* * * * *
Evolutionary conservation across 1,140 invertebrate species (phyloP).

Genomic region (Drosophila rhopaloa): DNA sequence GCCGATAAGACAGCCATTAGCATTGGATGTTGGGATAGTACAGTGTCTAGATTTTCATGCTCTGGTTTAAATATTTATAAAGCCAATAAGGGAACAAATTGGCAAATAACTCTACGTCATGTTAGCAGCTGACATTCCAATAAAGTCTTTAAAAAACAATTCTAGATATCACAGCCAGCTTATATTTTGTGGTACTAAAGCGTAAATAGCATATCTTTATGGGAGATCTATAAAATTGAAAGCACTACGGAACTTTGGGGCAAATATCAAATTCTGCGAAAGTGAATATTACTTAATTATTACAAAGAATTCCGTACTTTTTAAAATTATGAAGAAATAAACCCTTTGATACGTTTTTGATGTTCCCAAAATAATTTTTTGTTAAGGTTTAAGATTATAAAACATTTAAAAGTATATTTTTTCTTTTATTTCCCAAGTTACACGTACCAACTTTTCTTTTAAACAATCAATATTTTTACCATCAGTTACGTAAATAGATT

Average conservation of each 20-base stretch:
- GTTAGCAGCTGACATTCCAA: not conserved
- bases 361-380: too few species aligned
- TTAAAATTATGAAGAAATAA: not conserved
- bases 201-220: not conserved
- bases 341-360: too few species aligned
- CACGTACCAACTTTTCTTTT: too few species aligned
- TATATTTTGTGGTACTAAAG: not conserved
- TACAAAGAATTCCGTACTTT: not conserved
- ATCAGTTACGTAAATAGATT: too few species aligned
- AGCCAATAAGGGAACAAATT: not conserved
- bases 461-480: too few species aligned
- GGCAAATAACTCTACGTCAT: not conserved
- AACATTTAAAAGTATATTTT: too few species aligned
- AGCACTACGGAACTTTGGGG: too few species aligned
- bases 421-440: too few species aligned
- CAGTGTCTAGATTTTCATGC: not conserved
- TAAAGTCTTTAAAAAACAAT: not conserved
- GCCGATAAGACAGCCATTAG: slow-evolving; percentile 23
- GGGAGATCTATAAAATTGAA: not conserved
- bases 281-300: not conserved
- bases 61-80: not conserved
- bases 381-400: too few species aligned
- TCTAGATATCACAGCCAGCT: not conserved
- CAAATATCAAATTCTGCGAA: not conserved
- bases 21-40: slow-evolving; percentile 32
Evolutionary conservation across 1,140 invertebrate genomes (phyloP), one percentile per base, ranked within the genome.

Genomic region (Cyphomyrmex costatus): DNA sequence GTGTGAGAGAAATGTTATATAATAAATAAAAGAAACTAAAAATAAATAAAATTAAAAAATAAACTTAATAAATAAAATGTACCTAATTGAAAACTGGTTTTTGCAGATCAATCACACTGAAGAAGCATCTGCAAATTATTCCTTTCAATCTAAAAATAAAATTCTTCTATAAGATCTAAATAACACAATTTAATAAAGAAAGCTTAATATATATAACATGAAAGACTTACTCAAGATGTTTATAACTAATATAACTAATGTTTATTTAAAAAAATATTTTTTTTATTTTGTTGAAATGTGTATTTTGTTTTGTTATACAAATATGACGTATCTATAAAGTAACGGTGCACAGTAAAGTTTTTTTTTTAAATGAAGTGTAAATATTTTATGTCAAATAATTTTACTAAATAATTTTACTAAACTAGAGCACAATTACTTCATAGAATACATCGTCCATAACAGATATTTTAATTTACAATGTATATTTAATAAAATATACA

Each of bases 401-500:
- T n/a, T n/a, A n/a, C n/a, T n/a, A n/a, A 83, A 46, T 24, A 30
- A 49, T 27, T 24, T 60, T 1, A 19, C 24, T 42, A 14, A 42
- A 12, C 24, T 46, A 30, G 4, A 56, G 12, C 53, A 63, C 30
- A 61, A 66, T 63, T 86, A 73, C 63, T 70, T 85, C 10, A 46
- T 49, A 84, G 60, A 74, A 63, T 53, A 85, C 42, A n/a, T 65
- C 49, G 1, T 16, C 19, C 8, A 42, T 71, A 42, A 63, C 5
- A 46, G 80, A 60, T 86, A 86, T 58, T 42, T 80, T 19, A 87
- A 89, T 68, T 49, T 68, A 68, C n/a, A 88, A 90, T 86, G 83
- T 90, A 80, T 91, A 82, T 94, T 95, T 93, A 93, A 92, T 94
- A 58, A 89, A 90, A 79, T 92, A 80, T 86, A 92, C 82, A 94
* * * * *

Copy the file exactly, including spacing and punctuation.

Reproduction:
Evolutionary conservation across 1,140 invertebrate species (phyloP).

Genomic region (Drosophila rhopaloa): DNA sequence GCCGATAAGACAGCCATTAGCATTGGATGTTGGGATAGTACAGTGTCTAGATTTTCATGCTCTGGTTTAAATATTTATAAAGCCAATAAGGGAACAAATTGGCAAATAACTCTACGTCATGTTAGCAGCTGACATTCCAATAAAGTCTTTAAAAAACAATTCTAGATATCACAGCCAGCTTATATTTTGTGGTACTAAAGCGTAAATAGCATATCTTTATGGGAGATCTATAAAATTGAAAGCACTACGGAACTTTGGGGCAAATATCAAATTCTGCGAAAGTGAATATTACTTAATTATTACAAAGAATTCCGTACTTTTTAAAATTATGAAGAAATAAACCCTTTGATACGTTTTTGATGTTCCCAAAATAATTTTTTGTTAAGGTTTAAGATTATAAAACATTTAAAAGTATATTTTTTCTTTTATTTCCCAAGTTACACGTACCAACTTTTCTTTTAAACAATCAATATTTTTACCATCAGTTACGTAAATAGATT

Average conservation of each 20-base stretch:
- GTTAGCAGCTGACATTCCAA: not conserved
- bases 361-380: too few species aligned
- TTAAAATTATGAAGAAATAA: not conserved
- bases 201-220: not conserved
- bases 341-360: too few species aligned
- CACGTACCAACTTTTCTTTT: too few species aligned
- TATATTTTGTGGTACTAAAG: not conserved
- TACAAAGAATTCCGTACTTT: not conserved
- ATCAGTTACGTAAATAGATT: too few species aligned
- AGCCAATAAGGGAACAAATT: not conserved
- bases 461-480: too few species aligned
- GGCAAATAACTCTACGTCAT: not conserved
- AACATTTAAAAGTATATTTT: too few species aligned
- AGCACTACGGAACTTTGGGG: too few species aligned
- bases 421-440: too few species aligned
- CAGTGTCTAGATTTTCATGC: not conserved
- TAAAGTCTTTAAAAAACAAT: not conserved
- GCCGATAAGACAGCCATTAG: slow-evolving; percentile 23
- GGGAGATCTATAAAATTGAA: not conserved
- bases 281-300: not conserved
- bases 61-80: not conserved
- bases 381-400: too few species aligned
- TCTAGATATCACAGCCAGCT: not conserved
- CAAATATCAAATTCTGCGAA: not conserved
- bases 21-40: slow-evolving; percentile 32
Evolutionary conservation across 1,140 invertebrate genomes (phyloP), one percentile per base, ranked within the genome.

Genomic region (Cyphomyrmex costatus): DNA sequence GTGTGAGAGAAATGTTATATAATAAATAAAAGAAACTAAAAATAAATAAAATTAAAAAATAAACTTAATAAATAAAATGTACCTAATTGAAAACTGGTTTTTGCAGATCAATCACACTGAAGAAGCATCTGCAAATTATTCCTTTCAATCTAAAAATAAAATTCTTCTATAAGATCTAAATAACACAATTTAATAAAGAAAGCTTAATATATATAACATGAAAGACTTACTCAAGATGTTTATAACTAATATAACTAATGTTTATTTAAAAAAATATTTTTTTTATTTTGTTGAAATGTGTATTTTGTTTTGTTATACAAATATGACGTATCTATAAAGTAACGGTGCACAGTAAAGTTTTTTTTTTAAATGAAGTGTAAATATTTTATGTCAAATAATTTTACTAAATAATTTTACTAAACTAGAGCACAATTACTTCATAGAATACATCGTCCATAACAGATATTTTAATTTACAATGTATATTTAATAAAATATACA

Each of bases 401-500:
- T n/a, T n/a, A n/a, C n/a, T n/a, A n/a, A 83, A 46, T 24, A 30
- A 49, T 27, T 24, T 60, T 1, A 19, C 24, T 42, A 14, A 42
- A 12, C 24, T 46, A 30, G 4, A 56, G 12, C 53, A 63, C 30
- A 61, A 66, T 63, T 86, A 73, C 63, T 70, T 85, C 10, A 46
- T 49, A 84, G 60, A 74, A 63, T 53, A 85, C 42, A n/a, T 65
- C 49, G 1, T 16, C 19, C 8, A 42, T 71, A 42, A 63, C 5
- A 46, G 80, A 60, T 86, A 86, T 58, T 42, T 80, T 19, A 87
- A 89, T 68, T 49, T 68, A 68, C n/a, A 88, A 90, T 86, G 83
- T 90, A 80, T 91, A 82, T 94, T 95, T 93, A 93, A 92, T 94
- A 58, A 89, A 90, A 79, T 92, A 80, T 86, A 92, C 82, A 94